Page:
Both Washington and Pierce are at their best when they’re playing specific, famous moments from the hearing, with Famuyiwa avoiding overplaying even the most notorious beats by cutting away from the hearing room to show audiences absorbing the broadcast either in Washington offices or in their homes. Washington’s take on Hill’s unease is always covering a wealth of conflicted emotions. Pierce latches onto Thomas’ anger and there’s a pause-and-lean-back that Thomas does here in his simmering “high-tech lynching” screed that I didn’t remember and that sent me heading to YouTube after watching Pierce’s version. My initial reaction was that Pierce had exaggerated it, but he hadn’t. Instead, it has context and becomes a character moment.
Per the script, direction and subsequent 25 years, both Hill and Thomas are unwavering in their respective versions of events and with no additional hints of right or wrong, the stars are less successful in the personal moments meant to humanize. It’s fault that goes to Grant and Famuyiwa more than the actors. Thomas has an over-abundance of domestic scenes with his family, winning sympathy by playing football with his son and through his wife’s unfailing confidence in his story, but his son is a silent prop and the choice was made to have his wife Virginia (Alison Wright) be little more than a supportive, nearly unspeaking spouse — an odd marginalization of an attorney and outspoken conservative activist. That still puts Pierce’s Thomas on better footing than Washington’s Hill, who gets Erika Christensen as a confidant who might as well not have a name, and a couple of hug-and-done appearances by her aged parents, interactions that offer nothing. It probably would have been safer not to dwell in half-baked form on the main characters’ personal lives at all and to spend more time on the actual hearings and deliberations with the senators, the dinosaurs with too much power and not enough perspective.
Kinnear’s take on Biden’s folksiness probably wanders a bit too close to Jimmy Stewart territory, but that’s a reasonable interpretation, especially given how soft the script goes on him. Biden’s faulty management of testimony, procedure and decorum have long received much of the blame for the hearings going off the rails, but from Confirmation you’d probably just think he was a well-meaning guy with a toothache, a softie easily manipulated by Senator Danforth (depicted by Irwin as vicious).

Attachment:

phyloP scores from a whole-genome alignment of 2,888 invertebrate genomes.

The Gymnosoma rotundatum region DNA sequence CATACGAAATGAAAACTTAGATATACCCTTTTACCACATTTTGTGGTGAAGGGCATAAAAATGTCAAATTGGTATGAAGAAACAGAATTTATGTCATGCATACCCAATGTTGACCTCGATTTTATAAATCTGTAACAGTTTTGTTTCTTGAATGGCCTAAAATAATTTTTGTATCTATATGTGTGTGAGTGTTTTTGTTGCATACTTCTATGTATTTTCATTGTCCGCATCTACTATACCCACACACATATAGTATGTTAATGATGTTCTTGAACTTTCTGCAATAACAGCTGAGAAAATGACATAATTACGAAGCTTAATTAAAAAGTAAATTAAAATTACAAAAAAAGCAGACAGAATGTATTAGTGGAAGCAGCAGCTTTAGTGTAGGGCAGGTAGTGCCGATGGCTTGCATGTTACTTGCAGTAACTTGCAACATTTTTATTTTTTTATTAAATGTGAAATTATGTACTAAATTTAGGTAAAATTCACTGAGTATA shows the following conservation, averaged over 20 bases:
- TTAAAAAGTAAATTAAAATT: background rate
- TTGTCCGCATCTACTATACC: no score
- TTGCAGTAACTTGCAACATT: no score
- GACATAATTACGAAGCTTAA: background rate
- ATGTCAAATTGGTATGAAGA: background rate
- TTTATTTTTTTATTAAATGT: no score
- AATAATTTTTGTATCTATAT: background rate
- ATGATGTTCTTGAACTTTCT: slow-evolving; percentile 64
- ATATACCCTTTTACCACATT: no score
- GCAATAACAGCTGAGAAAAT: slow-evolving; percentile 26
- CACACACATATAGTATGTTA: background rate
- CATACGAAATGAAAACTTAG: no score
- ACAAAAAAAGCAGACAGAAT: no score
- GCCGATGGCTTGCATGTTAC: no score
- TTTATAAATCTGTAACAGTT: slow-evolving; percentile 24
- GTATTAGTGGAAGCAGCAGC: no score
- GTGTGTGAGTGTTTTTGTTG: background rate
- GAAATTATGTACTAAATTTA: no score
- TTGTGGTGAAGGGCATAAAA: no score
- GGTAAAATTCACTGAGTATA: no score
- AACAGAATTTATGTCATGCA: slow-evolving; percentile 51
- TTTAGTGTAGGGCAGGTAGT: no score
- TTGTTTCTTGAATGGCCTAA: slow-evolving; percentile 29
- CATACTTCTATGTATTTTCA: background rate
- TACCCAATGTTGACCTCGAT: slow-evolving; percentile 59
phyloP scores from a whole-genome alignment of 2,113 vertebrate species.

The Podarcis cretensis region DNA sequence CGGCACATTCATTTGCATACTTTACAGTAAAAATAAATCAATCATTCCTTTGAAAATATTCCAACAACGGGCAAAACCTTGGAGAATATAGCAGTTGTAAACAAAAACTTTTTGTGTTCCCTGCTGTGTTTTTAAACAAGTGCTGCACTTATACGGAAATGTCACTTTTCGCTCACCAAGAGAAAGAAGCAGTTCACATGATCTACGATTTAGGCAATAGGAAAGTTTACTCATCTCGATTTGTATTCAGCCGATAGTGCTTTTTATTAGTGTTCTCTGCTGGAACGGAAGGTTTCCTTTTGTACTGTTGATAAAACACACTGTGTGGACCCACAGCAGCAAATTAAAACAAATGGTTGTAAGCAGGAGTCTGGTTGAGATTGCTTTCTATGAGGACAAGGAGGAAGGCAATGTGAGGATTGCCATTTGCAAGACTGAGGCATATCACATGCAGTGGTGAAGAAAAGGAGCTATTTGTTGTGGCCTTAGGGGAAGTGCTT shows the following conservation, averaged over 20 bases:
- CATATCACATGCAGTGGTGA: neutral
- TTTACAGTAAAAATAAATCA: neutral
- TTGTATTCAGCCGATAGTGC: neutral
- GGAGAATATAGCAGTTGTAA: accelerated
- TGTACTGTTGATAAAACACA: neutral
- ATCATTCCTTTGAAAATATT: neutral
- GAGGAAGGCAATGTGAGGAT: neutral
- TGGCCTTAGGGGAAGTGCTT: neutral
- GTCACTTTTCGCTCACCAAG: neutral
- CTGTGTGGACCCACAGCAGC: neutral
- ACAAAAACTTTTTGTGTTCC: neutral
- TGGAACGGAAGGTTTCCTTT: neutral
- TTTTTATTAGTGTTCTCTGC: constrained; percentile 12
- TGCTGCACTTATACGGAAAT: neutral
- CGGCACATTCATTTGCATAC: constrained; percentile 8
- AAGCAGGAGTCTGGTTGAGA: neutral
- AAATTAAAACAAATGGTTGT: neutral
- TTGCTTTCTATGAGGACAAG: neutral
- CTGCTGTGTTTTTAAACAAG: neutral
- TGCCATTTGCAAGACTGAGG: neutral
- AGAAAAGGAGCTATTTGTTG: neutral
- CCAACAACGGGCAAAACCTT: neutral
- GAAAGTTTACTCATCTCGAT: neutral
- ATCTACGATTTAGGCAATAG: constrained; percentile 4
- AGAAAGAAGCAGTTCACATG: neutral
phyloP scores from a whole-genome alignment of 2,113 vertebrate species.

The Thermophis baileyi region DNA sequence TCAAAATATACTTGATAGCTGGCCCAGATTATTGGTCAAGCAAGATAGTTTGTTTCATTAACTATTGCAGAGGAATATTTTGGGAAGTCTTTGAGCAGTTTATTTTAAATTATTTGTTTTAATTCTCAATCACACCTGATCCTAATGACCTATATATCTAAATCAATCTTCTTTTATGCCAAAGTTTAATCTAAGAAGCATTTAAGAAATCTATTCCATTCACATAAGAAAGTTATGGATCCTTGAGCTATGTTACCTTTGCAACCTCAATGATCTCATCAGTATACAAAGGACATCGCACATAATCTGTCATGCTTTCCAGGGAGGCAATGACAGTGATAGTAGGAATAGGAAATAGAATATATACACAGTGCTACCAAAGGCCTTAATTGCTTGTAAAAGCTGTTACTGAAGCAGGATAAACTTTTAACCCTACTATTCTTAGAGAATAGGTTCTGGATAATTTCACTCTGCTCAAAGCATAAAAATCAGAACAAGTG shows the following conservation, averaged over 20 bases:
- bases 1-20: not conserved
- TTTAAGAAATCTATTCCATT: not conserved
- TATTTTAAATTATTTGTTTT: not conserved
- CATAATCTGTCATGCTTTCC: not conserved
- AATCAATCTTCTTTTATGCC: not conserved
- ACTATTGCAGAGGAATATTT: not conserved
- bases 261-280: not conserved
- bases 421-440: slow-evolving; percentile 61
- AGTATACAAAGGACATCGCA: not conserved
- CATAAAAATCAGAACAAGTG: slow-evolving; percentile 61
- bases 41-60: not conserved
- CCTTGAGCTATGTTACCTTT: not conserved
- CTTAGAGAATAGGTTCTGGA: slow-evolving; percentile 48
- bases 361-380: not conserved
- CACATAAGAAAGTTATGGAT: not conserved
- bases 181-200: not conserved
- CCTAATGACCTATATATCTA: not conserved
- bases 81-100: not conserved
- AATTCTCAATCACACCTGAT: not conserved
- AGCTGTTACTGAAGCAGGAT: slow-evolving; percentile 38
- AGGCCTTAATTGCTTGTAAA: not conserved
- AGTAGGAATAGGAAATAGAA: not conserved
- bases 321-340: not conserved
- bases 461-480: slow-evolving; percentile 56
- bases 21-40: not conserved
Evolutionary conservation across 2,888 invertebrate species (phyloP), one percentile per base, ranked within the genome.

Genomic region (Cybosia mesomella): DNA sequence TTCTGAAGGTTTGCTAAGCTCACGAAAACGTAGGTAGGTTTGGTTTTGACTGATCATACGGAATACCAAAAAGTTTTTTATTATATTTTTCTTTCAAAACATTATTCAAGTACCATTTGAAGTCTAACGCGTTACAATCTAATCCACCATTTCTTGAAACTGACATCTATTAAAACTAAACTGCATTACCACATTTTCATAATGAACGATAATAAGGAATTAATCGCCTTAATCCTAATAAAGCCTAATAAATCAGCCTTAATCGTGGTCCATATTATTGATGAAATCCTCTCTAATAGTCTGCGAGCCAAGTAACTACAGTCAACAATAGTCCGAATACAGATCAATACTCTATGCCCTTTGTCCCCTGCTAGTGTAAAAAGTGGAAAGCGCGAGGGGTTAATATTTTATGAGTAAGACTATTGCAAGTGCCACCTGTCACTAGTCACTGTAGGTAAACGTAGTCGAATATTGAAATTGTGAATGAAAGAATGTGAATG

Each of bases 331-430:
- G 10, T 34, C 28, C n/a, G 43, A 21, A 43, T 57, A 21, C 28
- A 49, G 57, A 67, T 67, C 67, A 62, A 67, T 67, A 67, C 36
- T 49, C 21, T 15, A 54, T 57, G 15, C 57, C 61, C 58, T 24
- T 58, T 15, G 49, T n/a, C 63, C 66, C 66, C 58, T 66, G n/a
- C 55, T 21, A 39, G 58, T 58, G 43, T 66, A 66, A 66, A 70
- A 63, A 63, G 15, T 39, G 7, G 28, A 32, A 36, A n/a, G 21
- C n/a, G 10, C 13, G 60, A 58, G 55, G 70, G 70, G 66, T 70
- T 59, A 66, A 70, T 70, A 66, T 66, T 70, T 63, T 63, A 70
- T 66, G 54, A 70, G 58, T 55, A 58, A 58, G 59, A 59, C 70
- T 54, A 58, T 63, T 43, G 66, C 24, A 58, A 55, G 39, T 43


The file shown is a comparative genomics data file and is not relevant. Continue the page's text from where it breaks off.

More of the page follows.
Among the other senators, the real standout is McRobbie, unnervingly perfect as the righteous and self-righteous Simpson. The big disappointment is Treat Williams’ Ted Kennedy, who could have had a meaningful arc as the vocal progressive muzzled by his past scandals, but instead Williams looks concerned for an hour and then gets one brief monologue marred by the simultaneously courageous and distracting call not to even attempt sounding like Kennedy. Malcolm Gets’ Arlen Specter is a minor figure, Dylan Baker’s Orrin Hatch has been given the gift of near absence, as are Paul Simon, Strom Thurmond and several other senators who played key roles as the actual history played out.
This is where the shadow of The People v. OJ Simpson and its 10-episode running time looms over Confirmation unfairly. The great pleasure of the FX sensation is that dozens of actors, most highly recognizable, have eventually been given their moments to shine, while in a two-hour HBO movie, people get wasted. Zoe Lister-Jones and Grace Gummer play investigators for Biden and Kennedy and their jobs and their parts are just to be flustered. Wright’s Ogletree has one great scene trying to explain to Hill why Thomas’ inflammatory testimony was proving persuasive. The wasting of Jennifer Hudson is almost an inside joke, since she’s playing Angela Wright, Thomas’ second accuser and the hearing’s great anti-climax. Eric Stonestreet at least gets the desired distance from his Modern Family day job, but you won’t come away from Confirmation knowing what Kenneth Duberstein had to do with anything.
By tip-toeing in the direction of satire, the Danny Strong/Jay Roach telefilms Recount and Game Change got to have a clear perspective and in enjoying the absurdity of unquestionably absurd circumstances, they offered big characters and outrageous scenes. But those have been the exceptions in the HBO family. Confirmation goes for something more dispassionate and even with the fine acting and a great built-in story, delivers something less enlightening and less enjoyable.
Cast: Kerry Washington, Wendell Pierce, Greg Kinnear, Jeffrey Wright, Bill Irwin, Peter McRobbie, Zoe Lister-Jones, Grace Gummer, Jennifer Hudson.
Writer: Susannah Grant
Director: Rick Famuyiwa
Airs: Saturday, April 16, 8 p.m. ET/PT (HBO)